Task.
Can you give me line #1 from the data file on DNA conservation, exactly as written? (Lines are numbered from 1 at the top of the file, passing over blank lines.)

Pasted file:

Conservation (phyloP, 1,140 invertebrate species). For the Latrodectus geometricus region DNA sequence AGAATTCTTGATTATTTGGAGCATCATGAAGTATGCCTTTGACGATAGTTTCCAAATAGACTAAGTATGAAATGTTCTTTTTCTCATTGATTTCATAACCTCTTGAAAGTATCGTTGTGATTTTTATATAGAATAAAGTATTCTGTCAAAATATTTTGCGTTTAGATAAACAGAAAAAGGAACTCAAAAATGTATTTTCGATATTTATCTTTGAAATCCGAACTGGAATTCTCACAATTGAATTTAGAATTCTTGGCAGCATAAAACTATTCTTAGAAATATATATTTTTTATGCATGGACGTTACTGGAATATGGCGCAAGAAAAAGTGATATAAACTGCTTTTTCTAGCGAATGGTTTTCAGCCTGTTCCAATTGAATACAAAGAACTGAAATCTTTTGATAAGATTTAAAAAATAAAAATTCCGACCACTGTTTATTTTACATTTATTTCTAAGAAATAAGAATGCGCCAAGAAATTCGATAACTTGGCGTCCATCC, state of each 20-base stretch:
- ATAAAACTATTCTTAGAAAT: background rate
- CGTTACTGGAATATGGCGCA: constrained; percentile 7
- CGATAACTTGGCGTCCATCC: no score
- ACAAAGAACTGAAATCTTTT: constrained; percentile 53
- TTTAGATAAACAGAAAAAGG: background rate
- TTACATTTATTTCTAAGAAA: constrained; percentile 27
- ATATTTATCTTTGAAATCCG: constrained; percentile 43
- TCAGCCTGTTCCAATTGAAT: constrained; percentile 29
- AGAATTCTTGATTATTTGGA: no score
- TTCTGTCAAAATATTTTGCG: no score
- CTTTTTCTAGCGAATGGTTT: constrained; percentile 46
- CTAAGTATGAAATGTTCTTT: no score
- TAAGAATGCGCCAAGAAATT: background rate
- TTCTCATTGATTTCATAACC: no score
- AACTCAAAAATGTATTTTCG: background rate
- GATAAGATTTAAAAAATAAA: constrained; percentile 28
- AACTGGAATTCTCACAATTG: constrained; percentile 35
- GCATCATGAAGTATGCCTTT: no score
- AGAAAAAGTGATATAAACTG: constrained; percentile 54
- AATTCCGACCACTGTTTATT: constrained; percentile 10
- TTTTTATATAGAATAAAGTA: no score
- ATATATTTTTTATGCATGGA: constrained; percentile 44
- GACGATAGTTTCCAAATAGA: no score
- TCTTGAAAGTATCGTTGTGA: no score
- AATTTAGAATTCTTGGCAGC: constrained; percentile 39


Conservation (phyloP, 1,140 invertebrate species). For the Latrodectus geometricus region DNA sequence AGAATTCTTGATTATTTGGAGCATCATGAAGTATGCCTTTGACGATAGTTTCCAAATAGACTAAGTATGAAATGTTCTTTTTCTCATTGATTTCATAACCTCTTGAAAGTATCGTTGTGATTTTTATATAGAATAAAGTATTCTGTCAAAATATTTTGCGTTTAGATAAACAGAAAAAGGAACTCAAAAATGTATTTTCGATATTTATCTTTGAAATCCGAACTGGAATTCTCACAATTGAATTTAGAATTCTTGGCAGCATAAAACTATTCTTAGAAATATATATTTTTTATGCATGGACGTTACTGGAATATGGCGCAAGAAAAAGTGATATAAACTGCTTTTTCTAGCGAATGGTTTTCAGCCTGTTCCAATTGAATACAAAGAACTGAAATCTTTTGATAAGATTTAAAAAATAAAAATTCCGACCACTGTTTATTTTACATTTATTTCTAAGAAATAAGAATGCGCCAAGAAATTCGATAACTTGGCGTCCATCC, state of each 20-base stretch: